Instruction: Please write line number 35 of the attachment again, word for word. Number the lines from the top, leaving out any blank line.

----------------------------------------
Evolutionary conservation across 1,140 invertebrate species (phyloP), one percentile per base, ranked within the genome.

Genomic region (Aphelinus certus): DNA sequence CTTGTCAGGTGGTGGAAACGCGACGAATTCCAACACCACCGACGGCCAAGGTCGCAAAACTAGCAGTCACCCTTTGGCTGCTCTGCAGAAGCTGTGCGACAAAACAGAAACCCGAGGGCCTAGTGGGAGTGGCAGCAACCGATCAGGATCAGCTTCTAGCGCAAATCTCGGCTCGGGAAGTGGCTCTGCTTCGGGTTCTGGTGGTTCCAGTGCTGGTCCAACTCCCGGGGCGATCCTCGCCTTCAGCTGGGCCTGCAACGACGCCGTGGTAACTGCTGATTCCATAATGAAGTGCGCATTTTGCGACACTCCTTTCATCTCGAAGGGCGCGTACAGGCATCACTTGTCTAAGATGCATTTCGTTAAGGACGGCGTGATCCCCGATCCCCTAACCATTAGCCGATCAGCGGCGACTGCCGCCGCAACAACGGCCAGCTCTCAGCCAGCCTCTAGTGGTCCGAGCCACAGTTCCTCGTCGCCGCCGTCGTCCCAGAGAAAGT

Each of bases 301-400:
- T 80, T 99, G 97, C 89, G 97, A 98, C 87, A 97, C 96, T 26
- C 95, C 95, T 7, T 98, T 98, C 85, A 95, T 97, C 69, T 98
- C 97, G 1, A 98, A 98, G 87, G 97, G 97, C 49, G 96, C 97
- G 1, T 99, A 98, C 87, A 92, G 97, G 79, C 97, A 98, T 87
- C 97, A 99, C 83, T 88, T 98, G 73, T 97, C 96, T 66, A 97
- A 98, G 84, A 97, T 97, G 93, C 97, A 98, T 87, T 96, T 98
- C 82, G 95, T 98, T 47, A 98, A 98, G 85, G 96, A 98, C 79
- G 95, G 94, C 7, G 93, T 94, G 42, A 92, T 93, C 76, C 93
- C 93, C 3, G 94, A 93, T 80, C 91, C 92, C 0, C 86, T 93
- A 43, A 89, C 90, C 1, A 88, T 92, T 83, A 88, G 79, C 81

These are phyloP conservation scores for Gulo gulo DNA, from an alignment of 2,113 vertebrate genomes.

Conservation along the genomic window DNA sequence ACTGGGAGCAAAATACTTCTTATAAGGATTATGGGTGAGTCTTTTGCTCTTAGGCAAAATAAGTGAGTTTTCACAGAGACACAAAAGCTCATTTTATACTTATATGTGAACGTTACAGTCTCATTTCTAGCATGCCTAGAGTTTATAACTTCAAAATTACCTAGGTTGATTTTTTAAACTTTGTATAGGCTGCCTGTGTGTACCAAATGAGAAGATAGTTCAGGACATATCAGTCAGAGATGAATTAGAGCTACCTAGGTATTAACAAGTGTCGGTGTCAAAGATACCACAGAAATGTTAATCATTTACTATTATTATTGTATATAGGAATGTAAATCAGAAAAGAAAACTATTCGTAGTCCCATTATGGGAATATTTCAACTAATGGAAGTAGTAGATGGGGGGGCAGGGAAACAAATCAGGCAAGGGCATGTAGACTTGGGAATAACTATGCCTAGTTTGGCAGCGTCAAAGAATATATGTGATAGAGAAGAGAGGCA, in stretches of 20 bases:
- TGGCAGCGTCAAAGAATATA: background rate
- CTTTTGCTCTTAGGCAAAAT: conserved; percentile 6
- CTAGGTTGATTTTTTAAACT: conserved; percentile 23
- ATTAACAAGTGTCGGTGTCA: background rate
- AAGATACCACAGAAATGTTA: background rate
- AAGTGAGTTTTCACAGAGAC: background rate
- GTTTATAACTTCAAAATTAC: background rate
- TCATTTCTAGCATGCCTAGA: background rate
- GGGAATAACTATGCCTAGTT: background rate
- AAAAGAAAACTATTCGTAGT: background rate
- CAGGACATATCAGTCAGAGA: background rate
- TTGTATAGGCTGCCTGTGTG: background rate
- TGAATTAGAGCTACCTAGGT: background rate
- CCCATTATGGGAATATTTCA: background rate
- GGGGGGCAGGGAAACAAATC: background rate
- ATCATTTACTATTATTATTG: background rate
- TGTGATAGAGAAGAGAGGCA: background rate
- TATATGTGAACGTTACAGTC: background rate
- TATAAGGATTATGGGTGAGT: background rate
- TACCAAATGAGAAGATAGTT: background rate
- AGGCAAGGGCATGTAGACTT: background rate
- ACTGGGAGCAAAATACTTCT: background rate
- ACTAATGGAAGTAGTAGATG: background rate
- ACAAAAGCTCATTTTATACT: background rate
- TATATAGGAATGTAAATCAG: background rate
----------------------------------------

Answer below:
- TACCAAATGAGAAGATAGTT: background rate